IT’S YOUR MONEY, SO COLLECT IT!!!!
There is a huge difference between making a Sale (that shows in the Profit and Loss Account) and receiving the Cash from that sale and the funds showing in your business bank account.
Too often businesses state that they are making a good profit but neglect to collect the proceeds and as a result their “Working Capital” position deteriorates. Every sale you make is funded by your Working Capital.
To maintain a healthy “Working Capital” position is one of the greatest challenges facing any Small to Medium Business (“SMB”) today.
If you make a Sale for any of your products or services, the money due is YOURS and hence the title of this article.
Collection of the funds from a sale can in part be eased by ensuring that your client is clearly aware of your Terms of Trade (“TOT”) and these will probably need to be prepared so as to comply with the Personal Property and Securities Act (“PPSA”) which was implemented in early 2012.
Any SMB that does not have an understanding of the PPSA and the registration process (“PPSR”) should familiarise themselves with it urgently otherwise they may be at risk relative to the products they are delivering to clients. The link for PPSR is: – http://www.ppsr.gov.au
Although having an agreed TOT is necessary, that still does not mean that your clients will pay you within those terms! You will need to have a suitable collections process established to ensure prompt payment by clients.
SMB’s cannot afford to wait for any great length of time before they are paid for products/services delivered.
Have a look at the following time line diagram: –
|Day 1||Day 35||Day 90||Day 120||Day 121|
|Buy Stock||Pay for Stock||Sell & Deliver Stock||Invoice Paid||Cash Received|
|Negative Cash Flow||Negative Cash Flow||Negative Cash Flow||Positive Cash Flow|
To explain: – you pay your supplier 35 days after ordering the stock; you sell the stock (or part thereof) and deliver it to the client on Day 90 expecting the client to pay you within 30 days (i.e. Day 120) such that funds are in your account on Day 121.
Thus, there are 86 days of the above cycle when your money is in the hands of either your supplier and/or your customer! Those days could extend beyond 86 depending on whether the client decides to “string you along” and drag out the payment of the outstanding invoice.
No SMB can afford to wait for 86 days before they get paid so follow-up with your client regularly relative to your TOT and endeavour to collect the funds as soon as possible.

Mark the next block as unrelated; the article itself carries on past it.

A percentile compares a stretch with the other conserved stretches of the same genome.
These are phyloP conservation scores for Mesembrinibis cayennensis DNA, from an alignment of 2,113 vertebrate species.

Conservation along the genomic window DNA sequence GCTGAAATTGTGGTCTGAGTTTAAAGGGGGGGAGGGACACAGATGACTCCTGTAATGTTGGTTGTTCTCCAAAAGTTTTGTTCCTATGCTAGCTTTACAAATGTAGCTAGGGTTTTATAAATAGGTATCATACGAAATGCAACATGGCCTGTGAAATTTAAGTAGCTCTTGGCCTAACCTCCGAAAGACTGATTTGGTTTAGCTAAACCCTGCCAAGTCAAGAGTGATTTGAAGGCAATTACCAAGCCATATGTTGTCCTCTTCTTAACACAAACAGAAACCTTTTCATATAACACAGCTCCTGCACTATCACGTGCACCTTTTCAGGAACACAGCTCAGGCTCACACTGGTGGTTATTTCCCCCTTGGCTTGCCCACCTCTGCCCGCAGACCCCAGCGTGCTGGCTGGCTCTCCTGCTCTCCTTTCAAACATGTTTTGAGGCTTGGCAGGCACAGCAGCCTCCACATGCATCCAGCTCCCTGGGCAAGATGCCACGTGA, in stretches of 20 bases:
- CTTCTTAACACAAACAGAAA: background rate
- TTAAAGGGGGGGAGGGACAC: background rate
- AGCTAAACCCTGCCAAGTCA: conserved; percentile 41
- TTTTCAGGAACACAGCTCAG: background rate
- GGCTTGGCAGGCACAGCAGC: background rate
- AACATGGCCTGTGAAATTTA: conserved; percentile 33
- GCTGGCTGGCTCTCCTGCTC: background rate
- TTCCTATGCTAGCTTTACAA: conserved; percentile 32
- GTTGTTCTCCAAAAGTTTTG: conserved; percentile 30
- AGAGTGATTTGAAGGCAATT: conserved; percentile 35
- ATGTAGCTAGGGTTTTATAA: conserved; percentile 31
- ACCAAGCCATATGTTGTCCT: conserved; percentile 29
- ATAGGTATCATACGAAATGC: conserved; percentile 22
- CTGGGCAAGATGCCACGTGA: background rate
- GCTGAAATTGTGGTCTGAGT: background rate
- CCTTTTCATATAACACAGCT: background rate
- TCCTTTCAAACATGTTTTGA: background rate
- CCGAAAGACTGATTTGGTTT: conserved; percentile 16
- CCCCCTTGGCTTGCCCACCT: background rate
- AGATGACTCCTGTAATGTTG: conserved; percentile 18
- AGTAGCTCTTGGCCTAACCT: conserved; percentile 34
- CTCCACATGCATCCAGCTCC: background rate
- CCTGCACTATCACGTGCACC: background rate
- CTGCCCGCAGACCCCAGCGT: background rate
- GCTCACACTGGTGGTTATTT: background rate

If your “working capital” is being diminished and you need some more there are some options for you to consider: –
1. Speak to your banker and see if they will provide an overdraft. They will require (normally) some security and certainly a look at your financials. Remember an overdraft is a “short term” facility and should not be used to acquire “long term assets”!
2. Invoice Funding/Debtor Finance. A financier “buys” your receivables and provides you with a percentage of them and they act as the collector of the outstanding amount. Costs of this type of funding can vary considerably so make sure you know what the costs are before you initiate. Have a look at: – http://www.cashflowadvantage.com.au/
3. As the business owner, you may have to inject some equity/net worth into the venture from your personal resources.
4. If you are an importer/exporter trade finance is always a possibility but again be aware of any costs to ensure it doesn’t cost you more than the benefit it achieves. Have a look at: – http://www.cifgltd.com
5. Always consider the most appropriate methodology relative to plant and equipment acquisition. e.g. leasing of equipment will conserve your working capital but you do pay interest on the amount of the lease. Always speak to your accountant before entering into any financing arrangement to ensure that the maximum taxation advantage applies.
6. Endeavour to negotiate more flexible credit terms from your suppliers. This can be very cost effective and normally no charges apply. As a rule of thumb, normal credit terms are 30 days but if you can negotiate 60 days from a supplier it will ease the cash flow drain on your business.
7. Monitor “stock turn” (the time it takes to turn your stock over) to ensure that all your items are moved quickly with no obsolete items held. Ensure you have a good system as that can be of great assistance with quoting, delivering and invoicing. Remember that whilst stock is sitting in your storeroom, it is not earning you any money!
8. Make sure you have an adequate accounting/inventory system that is always kept up to date. If possible, link (in the case of a retail operation) your sales software to your inventory so that stock levels are adjusted as sales are made. Always do regular “stock takes” to verify “actual” to “theoretical”.
9. If you have difficulty in following up outstanding payments beyond your TOT, then you would be wise to consider engaging an accounts receivable specialist to act on your behalf as your “Financial Controller”.
Have a look at: – http://www.arswa.com.au as an option.
Don’t hesitate to give me a call for an obligation free chat if you require any further information.